From the E-Mail
Senate Vote on Tuesday:
Firefighters, police officers, and emergency medical service personnel are often the first on the scene for emergencies big and small.
But tens of thousands of these public safety officers do not have the right to negotiate with their employers, leaving them without a voice at work.
A bill in the Senate would ensure these public safety officers have minimum collective bargaining rights in the few states where those rights are not already guaranteed. As soon as tomorrow - Tuesday, May 13 - the Senate could vote on the Public Safety Employer-Employee Cooperation Act (S. 2123).
Write your Senators now and ask them to vote "YES" on this bill:
The Public Safety Employer-Employee Cooperation Act would give public safety employees the right to collective bargaining, and would ensure that workplace issues directly affecting public safety can be discussed between these employees and their employers. These minimum rights would include:
- the right to bargain over wages, hours, and working conditions;
- a dispute resolution mechanism; and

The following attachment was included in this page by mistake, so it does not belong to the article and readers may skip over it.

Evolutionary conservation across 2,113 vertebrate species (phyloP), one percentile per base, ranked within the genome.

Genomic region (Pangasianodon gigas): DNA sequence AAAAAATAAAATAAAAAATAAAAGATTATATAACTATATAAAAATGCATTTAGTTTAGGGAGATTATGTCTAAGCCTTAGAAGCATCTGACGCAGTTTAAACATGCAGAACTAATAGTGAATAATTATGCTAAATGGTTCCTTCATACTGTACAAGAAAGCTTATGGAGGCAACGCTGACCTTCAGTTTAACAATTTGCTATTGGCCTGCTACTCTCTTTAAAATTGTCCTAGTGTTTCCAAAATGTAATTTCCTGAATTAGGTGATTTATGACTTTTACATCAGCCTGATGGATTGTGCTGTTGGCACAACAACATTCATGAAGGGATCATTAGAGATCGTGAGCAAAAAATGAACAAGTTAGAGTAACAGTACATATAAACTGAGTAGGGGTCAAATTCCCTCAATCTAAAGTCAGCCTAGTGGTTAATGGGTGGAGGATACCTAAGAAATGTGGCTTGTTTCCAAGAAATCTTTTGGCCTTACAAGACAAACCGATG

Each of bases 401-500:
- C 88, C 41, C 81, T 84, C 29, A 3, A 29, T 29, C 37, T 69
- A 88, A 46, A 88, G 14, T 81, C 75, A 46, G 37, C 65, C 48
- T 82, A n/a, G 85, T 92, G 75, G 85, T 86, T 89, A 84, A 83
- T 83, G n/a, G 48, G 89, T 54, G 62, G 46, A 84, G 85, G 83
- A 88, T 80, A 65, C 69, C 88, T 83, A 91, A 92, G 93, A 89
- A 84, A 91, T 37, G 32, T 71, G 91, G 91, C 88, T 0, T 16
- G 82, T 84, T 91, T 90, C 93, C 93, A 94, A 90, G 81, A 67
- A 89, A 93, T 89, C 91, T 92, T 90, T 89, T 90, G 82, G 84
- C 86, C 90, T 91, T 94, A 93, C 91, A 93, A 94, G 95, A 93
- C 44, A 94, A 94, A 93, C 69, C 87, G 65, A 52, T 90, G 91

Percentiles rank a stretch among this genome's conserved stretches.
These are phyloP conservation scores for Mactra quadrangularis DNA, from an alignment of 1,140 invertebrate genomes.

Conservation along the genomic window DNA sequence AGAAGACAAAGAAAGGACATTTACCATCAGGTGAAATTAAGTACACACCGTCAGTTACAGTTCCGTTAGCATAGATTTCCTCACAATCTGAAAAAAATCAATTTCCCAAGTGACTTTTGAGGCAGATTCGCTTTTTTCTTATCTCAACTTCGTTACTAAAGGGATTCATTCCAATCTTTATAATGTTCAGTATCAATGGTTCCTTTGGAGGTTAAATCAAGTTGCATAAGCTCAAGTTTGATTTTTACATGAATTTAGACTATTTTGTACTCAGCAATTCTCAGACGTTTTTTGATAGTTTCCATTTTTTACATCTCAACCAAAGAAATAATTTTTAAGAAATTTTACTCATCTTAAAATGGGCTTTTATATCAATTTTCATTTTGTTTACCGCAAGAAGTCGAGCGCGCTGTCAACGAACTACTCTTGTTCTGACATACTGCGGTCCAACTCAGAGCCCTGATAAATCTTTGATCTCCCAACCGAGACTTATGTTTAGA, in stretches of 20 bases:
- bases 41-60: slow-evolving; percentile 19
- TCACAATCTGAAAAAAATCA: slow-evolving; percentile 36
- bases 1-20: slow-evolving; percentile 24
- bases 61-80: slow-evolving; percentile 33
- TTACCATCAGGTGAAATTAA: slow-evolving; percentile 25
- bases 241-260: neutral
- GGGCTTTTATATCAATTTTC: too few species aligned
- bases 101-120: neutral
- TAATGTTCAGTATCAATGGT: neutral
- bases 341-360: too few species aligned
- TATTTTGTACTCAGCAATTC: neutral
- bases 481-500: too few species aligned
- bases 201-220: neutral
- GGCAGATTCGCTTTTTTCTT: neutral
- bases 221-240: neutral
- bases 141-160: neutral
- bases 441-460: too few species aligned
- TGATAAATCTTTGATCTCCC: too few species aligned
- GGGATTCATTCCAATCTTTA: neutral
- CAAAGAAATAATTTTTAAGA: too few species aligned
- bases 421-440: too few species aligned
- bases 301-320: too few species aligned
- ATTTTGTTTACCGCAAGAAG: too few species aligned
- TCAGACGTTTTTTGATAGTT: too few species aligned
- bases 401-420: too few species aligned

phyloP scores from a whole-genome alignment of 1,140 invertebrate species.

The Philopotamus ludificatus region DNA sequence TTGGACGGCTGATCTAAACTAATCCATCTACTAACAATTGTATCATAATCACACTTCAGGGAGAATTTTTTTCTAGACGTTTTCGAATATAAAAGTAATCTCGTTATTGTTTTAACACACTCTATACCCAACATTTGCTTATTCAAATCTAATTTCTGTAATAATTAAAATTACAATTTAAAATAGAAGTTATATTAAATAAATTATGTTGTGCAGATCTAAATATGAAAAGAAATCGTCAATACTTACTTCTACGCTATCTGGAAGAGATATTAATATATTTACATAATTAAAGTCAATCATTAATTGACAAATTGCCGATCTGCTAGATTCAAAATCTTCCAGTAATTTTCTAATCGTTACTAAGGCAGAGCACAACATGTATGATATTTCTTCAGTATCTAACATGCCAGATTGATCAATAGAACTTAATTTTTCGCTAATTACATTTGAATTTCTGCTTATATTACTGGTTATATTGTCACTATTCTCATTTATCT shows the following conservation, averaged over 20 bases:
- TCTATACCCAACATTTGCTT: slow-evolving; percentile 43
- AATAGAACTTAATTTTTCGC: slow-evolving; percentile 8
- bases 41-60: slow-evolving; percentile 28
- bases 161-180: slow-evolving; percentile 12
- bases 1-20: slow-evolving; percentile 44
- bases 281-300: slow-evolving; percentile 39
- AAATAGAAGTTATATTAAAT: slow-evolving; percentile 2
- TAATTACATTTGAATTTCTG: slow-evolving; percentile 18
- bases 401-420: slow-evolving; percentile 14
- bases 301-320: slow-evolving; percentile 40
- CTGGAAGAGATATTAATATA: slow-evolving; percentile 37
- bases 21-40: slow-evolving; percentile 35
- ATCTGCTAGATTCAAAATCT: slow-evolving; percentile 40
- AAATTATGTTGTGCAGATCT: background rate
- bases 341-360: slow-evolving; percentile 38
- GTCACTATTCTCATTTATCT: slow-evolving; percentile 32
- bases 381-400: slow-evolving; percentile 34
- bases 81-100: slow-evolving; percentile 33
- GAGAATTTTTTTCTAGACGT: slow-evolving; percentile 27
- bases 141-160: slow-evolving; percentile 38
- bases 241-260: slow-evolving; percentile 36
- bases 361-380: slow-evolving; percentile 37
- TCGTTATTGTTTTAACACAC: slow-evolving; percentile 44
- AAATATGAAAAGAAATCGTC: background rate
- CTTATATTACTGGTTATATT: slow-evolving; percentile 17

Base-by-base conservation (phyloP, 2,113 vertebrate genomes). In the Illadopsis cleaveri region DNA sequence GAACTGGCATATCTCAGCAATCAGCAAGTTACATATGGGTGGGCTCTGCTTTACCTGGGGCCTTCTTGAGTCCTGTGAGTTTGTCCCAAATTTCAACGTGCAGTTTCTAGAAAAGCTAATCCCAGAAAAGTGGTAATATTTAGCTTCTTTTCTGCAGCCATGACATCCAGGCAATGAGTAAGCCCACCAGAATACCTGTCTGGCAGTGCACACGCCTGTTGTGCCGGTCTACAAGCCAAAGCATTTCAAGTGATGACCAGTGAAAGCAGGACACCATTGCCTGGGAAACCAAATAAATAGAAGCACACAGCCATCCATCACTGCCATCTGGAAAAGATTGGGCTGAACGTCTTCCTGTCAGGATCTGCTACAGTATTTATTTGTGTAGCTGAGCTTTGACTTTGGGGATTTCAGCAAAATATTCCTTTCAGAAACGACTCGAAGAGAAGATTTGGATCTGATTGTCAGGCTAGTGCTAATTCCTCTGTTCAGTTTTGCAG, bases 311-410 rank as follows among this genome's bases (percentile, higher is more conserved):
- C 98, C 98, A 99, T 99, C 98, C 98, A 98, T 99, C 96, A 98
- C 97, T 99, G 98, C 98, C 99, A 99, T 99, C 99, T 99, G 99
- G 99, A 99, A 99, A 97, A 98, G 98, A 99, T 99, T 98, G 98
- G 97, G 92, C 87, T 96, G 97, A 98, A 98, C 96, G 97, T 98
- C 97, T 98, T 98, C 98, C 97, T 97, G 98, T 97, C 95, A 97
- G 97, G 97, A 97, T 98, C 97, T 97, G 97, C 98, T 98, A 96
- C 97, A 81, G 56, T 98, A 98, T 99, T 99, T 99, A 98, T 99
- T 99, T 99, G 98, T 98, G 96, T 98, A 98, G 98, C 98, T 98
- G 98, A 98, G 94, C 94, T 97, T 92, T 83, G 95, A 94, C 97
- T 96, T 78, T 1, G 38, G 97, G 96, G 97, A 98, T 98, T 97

- enforcement of contracts through state courts.
And given the unique responsibilities of the public safety community, the bill would specifically outlaw strikes by firefighters, police officers, and emergency medical personnel.
The vast majority of America’s workers already have the right to bargain collectively. Yet tens of thousands of our nation's firefighters, police officers, and homeland security workers are unfairly denied this basic protection.
The House recognized this need for public safety employees’ rights when it overwhelmingly passed its version of the bill last year with a vote of 314-97. The same bipartisan support is now needed in the Senate. Ask your Senators to vote YES on S. 2123:
Thank you for standing up to give firefighters, law enforcement officers, and emergency medical personnel the voice they deserve.
American Rights at Work
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